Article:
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Xiaern Clutches

There are cases where ignorance is not a direct existential threat: The world turns, no matter who calls it flat. Sometimes, though, what we don’t know could hurt us all.


While the progression from obliviousness to understanding isn’t always smooth - and may involve many false starts - there are relatively few things about which we know as little now as we ever did. One of the notable exceptions, perhaps even the most baffling of them all, is Xiaern Clutches. Despite having been first observed in the early 1700s CE, with their appearances only becoming more and more common over the following centuries, even the most acute advances in other areas have done little to forward our understanding of them. This continual frustration would be difficult enough to explain if Xiaern Clutches were also otherwise inert but, given their apparent place in the lifecycle of some still-unobserved species, the sheer depths of our ignorance remain unfathomable.

Usually found suspended in mouldy or mossy corners, Xiaern Clutches are comprised of anywhere between ten and thirty translucent and almost-perfectly spherical white eggs. Each about the size of a human eye and pocked with patches of iridescence, they are coated in an oleaginous, yellow-tinged film which, whilst innocuous enough at a distance, reacts with the oils on skin to release a rotten and noxious odour. It would be reasonable to assume that this stench is a defence mechanism - especially since it is potent enough to cause searing pain to the delicate membranes of the eyes and nose and so offensively rank as to have an acute emetic effect - but various other factors render this an obsolescence: Xiaern Clutches do not need to rely on such indirect protections.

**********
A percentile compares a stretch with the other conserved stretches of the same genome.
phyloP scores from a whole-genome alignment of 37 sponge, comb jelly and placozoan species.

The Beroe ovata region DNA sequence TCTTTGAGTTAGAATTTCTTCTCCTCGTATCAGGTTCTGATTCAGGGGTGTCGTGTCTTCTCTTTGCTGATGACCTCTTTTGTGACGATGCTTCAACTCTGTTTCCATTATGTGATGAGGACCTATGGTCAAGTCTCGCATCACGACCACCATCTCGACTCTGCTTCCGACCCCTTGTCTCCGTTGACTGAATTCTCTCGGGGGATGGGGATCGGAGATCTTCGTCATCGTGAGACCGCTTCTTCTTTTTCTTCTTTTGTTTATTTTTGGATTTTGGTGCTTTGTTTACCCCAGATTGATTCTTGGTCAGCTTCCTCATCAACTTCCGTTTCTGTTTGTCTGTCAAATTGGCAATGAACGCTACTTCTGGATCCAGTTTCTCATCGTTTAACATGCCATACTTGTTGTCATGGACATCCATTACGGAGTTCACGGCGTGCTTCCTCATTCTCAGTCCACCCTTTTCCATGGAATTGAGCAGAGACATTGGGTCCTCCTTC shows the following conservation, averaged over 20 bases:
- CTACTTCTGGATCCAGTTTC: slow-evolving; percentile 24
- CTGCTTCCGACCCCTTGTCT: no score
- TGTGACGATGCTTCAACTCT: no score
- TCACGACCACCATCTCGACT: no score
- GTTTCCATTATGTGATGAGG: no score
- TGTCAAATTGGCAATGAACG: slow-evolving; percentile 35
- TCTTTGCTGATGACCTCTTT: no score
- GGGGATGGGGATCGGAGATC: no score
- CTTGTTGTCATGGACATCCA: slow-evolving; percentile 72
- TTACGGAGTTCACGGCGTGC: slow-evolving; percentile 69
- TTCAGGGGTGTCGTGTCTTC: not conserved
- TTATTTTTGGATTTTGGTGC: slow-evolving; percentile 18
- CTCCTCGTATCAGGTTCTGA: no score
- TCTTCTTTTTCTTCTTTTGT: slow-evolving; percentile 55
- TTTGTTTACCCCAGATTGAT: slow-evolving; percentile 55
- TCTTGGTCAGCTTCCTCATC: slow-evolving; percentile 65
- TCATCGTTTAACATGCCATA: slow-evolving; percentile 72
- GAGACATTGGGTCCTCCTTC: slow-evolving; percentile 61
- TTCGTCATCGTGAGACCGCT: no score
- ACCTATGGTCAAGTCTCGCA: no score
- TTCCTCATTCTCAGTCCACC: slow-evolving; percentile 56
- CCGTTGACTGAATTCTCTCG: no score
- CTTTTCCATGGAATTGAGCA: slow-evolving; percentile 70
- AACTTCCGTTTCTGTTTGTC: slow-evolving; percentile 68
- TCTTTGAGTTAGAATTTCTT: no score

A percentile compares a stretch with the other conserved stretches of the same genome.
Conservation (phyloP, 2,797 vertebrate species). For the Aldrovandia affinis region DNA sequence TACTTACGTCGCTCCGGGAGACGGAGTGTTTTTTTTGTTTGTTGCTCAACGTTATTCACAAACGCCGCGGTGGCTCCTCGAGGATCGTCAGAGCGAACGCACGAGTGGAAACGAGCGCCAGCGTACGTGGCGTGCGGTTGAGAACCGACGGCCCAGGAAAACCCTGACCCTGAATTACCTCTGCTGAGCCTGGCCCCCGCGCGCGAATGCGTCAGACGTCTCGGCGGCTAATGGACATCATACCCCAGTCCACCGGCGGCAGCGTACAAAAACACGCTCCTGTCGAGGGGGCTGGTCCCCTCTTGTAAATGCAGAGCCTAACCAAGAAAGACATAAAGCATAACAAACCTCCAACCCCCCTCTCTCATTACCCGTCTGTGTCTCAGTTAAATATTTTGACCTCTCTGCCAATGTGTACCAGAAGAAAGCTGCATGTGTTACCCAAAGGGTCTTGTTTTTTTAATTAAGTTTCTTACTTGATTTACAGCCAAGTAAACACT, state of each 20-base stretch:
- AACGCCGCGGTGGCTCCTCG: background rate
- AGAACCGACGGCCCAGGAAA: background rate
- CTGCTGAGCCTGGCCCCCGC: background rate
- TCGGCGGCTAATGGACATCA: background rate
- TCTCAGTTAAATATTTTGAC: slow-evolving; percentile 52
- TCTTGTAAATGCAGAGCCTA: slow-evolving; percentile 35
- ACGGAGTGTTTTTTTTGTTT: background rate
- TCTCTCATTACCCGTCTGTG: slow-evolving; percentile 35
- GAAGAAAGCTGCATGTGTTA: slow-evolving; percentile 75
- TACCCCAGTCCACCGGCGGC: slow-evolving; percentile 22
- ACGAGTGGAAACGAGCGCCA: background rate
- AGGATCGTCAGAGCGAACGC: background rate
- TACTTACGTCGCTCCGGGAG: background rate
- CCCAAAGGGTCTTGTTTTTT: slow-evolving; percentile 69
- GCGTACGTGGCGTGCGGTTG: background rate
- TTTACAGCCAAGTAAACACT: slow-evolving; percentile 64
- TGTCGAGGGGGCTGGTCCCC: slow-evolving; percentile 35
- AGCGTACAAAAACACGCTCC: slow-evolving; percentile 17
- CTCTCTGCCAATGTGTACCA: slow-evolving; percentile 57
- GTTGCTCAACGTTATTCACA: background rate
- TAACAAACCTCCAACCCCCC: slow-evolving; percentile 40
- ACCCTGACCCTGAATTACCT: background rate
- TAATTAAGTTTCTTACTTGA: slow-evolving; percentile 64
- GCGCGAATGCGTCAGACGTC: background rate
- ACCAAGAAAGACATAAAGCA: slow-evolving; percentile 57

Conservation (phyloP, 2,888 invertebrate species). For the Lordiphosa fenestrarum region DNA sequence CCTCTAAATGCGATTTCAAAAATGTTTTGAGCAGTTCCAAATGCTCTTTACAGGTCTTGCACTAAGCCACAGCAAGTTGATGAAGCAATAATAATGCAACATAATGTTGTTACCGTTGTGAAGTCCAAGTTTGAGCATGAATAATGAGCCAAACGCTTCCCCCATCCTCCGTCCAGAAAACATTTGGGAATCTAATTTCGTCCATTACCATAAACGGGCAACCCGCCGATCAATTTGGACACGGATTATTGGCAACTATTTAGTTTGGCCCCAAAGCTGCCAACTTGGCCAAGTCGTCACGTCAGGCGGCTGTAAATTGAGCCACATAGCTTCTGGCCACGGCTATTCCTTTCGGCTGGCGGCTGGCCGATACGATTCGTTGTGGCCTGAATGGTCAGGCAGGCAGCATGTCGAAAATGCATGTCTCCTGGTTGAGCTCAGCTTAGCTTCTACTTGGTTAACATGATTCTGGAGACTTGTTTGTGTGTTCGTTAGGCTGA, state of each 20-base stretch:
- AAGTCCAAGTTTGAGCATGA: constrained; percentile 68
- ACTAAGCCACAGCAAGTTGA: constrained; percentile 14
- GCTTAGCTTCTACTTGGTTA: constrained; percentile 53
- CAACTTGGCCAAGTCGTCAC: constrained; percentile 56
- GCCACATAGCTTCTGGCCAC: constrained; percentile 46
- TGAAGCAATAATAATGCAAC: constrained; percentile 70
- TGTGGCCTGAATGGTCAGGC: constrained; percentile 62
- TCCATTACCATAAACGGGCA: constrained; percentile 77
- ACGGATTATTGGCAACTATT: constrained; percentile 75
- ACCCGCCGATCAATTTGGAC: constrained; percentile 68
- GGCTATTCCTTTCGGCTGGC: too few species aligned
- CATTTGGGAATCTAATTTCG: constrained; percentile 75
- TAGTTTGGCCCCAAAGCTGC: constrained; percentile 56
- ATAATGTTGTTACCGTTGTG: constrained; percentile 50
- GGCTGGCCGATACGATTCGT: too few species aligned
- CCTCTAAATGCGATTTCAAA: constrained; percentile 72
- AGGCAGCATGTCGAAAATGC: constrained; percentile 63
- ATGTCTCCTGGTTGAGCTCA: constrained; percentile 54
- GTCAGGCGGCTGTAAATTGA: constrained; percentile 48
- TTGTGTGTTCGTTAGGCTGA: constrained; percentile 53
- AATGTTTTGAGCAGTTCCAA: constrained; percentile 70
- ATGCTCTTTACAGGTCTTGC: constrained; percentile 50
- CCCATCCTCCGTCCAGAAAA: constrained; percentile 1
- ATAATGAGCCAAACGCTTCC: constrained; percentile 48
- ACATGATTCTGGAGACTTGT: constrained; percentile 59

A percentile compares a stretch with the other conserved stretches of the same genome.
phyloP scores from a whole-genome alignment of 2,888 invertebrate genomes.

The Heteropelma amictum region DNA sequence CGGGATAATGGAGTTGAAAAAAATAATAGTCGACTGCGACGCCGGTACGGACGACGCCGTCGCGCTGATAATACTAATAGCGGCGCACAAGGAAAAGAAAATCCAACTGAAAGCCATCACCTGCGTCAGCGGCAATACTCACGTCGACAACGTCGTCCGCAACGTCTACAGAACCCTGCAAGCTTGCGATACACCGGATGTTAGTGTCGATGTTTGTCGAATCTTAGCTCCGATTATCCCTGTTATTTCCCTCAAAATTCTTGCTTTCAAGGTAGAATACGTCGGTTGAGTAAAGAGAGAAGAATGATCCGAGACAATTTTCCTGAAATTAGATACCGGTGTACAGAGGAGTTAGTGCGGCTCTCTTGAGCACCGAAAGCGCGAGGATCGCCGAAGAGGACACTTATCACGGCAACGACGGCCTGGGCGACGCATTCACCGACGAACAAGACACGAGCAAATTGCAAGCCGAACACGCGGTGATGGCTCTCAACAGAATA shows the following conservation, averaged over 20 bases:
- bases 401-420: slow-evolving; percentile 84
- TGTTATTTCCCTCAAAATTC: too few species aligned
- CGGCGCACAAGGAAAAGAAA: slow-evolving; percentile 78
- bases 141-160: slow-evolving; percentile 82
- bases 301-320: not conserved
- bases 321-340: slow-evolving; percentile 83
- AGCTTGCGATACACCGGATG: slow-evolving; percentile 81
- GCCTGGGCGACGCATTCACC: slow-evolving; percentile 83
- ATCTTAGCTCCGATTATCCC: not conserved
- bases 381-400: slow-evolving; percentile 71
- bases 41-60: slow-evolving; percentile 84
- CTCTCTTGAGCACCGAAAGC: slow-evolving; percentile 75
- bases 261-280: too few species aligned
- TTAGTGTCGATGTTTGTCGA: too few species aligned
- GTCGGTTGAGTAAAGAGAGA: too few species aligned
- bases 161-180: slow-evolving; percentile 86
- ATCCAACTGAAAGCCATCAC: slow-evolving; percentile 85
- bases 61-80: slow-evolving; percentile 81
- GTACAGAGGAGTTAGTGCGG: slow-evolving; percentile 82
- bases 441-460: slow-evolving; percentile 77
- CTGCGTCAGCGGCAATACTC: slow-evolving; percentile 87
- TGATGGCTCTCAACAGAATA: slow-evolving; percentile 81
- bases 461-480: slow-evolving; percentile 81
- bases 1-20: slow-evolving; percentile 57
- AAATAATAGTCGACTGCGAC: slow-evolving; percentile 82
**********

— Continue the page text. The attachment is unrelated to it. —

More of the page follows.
For as many instances as there are of Xiaern Clutches being discovered - their prevalence has increased at a steady (if not quite startling) pace since they were first identified - none have ever been found in a damaged state. Efforts were initially made to monitor their development passively, to observe them hatching in their natural habitats and, when this proved fruitless, attempts to incubate them followed. These methods did not lead to a single egg hatching, and the most invasive attempts to study them since have failed to cause noticeable damage. Even when defeat has given way to desperation, when someone has lashed out at one of these Clutches’ eggs with mindless aggression, they appear none the worse for it: They are dauntingly hardy, if not verifiably indestructible.

Some have argued, understandably, that this apparent immunity to force (as well as to various forms of radiation and direct application of the strongest and most volatile solvents) precludes the idea that the Xiaern Clutches are organic, but whilst no harm can be done to them, they have not resisted all efforts to interrogate their underlying nature. Though some had already claimed to see movement within the Clutches - something thrashing darkly within the milky albumen - these isolated observations were only collaborated when researchers bombarded an egg from a Xiaern Clutch with light several times brighter than that of the sun. Backlit and blown-out by the light, they saw the shadow of an embryo which, despite having been in storage for some time, still seemed to be alive.